I've searched the posts and can't find the exact answer I need. I've installed Ubuntu to my hard drive completely, and wiped my Windows 7. I do not want Ubuntu anymore; I want Windows 7 back. But when I put in my CD to reinstall Windows 7, it said my disk partition needed to be in ntfs format. I can't format my drive from here, but I can delete it, although I don't know what that would do. The other partition I have is my system recovery partition. So how do remove this partition?

  • 3
    I think you're in the wrong place ... you need the "Ask Windows" community :) – Dave Child Sep 2 '11 at 14:14

I'm pretty sure Windows installer has an option to delete partitions/use entire disk/something similar, though the last time I used it it was WinXP, not Win7.

At any rate, it's not a problem for Ubuntu to be concerned with, it's a problem/defect of the Windows installer :)

However, if you boot from Ubuntu live CD, you should be able to delete the Ubuntu partition and you also may be able to create a new partition and assign it NTFS partition ID.

Just to clarify: partitions have an "ID" attribute, so if you created a partition for Ubuntu, it's ID will be 83, which is "Linux". You can not just format this partition to NTFS - you need to delete it and create a new one with different ID.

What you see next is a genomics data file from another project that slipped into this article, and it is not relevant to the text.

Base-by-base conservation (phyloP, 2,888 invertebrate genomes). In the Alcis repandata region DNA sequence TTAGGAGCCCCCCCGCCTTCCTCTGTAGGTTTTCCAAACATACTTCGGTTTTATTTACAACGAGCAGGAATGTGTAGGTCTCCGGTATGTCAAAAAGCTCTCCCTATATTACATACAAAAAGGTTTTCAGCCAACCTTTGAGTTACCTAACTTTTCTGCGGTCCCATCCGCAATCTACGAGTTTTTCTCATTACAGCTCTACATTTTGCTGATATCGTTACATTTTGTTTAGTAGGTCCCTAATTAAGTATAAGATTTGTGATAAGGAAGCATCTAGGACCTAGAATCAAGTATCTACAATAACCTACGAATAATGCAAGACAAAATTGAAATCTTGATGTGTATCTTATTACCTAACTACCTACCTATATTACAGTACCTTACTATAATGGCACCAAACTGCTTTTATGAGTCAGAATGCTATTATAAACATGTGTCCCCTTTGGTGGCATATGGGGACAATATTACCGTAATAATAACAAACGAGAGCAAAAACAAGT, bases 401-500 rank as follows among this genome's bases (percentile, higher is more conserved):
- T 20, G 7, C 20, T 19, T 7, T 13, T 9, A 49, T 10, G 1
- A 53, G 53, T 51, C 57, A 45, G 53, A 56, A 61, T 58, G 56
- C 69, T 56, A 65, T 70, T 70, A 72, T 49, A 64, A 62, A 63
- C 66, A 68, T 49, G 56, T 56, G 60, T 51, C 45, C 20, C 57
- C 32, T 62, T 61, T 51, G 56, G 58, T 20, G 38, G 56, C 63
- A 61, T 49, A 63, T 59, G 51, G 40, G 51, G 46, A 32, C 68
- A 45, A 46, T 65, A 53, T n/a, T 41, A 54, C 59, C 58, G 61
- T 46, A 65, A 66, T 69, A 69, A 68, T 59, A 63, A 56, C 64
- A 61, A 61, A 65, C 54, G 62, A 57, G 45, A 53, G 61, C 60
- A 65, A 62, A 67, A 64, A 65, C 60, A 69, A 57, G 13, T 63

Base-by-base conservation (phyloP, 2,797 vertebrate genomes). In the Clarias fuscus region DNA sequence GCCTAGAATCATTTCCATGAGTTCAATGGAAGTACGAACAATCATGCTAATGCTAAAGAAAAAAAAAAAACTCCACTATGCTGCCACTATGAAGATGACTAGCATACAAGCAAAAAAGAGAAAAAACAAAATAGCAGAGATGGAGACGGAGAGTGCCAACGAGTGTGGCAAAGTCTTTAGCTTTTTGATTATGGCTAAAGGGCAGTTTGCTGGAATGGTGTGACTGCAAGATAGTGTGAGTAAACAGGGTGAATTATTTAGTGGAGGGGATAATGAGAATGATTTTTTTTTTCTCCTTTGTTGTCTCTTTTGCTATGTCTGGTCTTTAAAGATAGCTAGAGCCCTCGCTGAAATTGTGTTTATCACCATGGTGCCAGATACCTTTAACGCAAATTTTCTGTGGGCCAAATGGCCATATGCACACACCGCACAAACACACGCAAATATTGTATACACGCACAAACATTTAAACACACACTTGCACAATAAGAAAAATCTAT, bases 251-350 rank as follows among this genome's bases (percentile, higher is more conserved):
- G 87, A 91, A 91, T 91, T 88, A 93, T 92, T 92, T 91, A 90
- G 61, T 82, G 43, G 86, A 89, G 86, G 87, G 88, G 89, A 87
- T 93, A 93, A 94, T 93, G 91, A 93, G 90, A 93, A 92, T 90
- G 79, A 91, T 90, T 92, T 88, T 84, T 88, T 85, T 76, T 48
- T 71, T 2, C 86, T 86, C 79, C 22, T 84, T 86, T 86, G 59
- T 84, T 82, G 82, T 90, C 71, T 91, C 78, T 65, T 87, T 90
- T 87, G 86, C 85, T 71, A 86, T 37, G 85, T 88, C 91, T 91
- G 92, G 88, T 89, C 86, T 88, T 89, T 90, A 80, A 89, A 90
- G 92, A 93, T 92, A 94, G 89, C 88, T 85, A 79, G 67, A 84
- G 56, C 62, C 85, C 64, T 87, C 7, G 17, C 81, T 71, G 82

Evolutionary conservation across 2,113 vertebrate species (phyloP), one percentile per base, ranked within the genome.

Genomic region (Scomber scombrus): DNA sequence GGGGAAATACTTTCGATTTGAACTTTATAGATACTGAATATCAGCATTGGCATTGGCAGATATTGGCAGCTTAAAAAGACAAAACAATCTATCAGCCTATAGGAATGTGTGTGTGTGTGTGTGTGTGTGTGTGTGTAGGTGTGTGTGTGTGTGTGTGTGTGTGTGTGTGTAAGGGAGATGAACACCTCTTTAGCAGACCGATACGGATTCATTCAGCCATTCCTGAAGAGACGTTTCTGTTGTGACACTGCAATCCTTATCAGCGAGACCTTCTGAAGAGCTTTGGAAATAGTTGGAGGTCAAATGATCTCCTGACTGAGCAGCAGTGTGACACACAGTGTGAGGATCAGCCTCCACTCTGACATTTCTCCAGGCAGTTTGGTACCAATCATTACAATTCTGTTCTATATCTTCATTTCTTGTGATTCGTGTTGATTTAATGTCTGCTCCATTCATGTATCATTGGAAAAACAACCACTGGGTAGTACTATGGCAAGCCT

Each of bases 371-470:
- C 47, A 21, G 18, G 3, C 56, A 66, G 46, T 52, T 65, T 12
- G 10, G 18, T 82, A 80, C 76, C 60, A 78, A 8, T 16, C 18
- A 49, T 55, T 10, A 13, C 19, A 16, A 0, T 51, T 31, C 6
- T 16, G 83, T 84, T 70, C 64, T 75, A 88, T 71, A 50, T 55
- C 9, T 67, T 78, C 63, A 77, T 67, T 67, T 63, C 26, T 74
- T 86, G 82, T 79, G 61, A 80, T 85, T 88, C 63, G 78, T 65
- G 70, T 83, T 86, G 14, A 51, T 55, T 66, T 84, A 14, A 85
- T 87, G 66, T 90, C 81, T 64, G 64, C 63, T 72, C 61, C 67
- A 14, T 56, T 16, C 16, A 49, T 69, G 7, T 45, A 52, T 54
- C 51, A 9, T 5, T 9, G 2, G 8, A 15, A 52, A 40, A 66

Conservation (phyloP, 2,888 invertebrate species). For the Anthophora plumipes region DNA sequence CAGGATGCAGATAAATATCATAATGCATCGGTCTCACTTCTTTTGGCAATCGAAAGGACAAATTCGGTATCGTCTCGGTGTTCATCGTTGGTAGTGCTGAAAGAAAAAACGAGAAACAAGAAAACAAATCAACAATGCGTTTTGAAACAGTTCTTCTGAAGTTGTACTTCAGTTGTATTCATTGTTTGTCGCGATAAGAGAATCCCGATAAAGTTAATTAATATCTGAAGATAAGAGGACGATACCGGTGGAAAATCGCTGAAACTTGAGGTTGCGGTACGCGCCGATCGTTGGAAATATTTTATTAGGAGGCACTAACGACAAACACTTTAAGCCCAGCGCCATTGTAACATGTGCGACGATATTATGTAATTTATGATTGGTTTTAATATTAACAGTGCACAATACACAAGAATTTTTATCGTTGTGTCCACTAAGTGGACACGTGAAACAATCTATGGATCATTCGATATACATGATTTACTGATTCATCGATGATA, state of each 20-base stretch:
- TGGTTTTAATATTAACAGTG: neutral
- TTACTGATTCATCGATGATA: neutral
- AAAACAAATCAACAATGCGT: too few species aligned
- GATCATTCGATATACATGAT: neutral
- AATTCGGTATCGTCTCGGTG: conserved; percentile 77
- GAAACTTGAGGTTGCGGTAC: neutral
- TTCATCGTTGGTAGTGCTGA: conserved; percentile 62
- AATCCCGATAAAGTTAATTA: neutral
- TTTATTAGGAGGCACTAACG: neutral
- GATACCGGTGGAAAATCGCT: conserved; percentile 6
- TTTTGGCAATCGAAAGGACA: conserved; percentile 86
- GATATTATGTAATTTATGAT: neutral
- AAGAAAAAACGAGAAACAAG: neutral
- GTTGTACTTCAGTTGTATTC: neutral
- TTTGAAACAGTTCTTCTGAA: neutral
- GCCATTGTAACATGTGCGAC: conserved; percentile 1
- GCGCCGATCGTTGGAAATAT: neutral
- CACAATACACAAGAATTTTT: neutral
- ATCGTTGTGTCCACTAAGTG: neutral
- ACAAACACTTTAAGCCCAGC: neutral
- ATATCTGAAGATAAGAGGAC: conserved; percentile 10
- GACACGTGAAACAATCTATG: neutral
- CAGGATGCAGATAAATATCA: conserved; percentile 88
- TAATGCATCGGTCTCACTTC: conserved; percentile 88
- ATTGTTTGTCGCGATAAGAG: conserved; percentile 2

Obviously, all data will be lost, so make a backup.


Use the delete option. It will remove that partition and allow you to install Windows again, if that is what you want.


Using the Ubuntu installation disk, you can format the drive to ntfs.

First, open the gparted application.

Next, right click on each of the partitions listed one by one and select delete to delete each one until you have nothing but free space listed.

Then, right click on the "free space" select "new" and select partition type "primary" and set the format type to "NTFS".

Finally, click on the green check-mark to apply the changes, this may take a little while so be patient.

When you are done, exit out of Ubuntu, eject the Ubuntu disk and replace it with the Windows installation disk and you'll be good to go.

Your Answer

By clicking “Post Your Answer”, you agree to our terms of service, privacy policy and cookie policy

Not the answer you're looking for? Browse other questions tagged or ask your own question.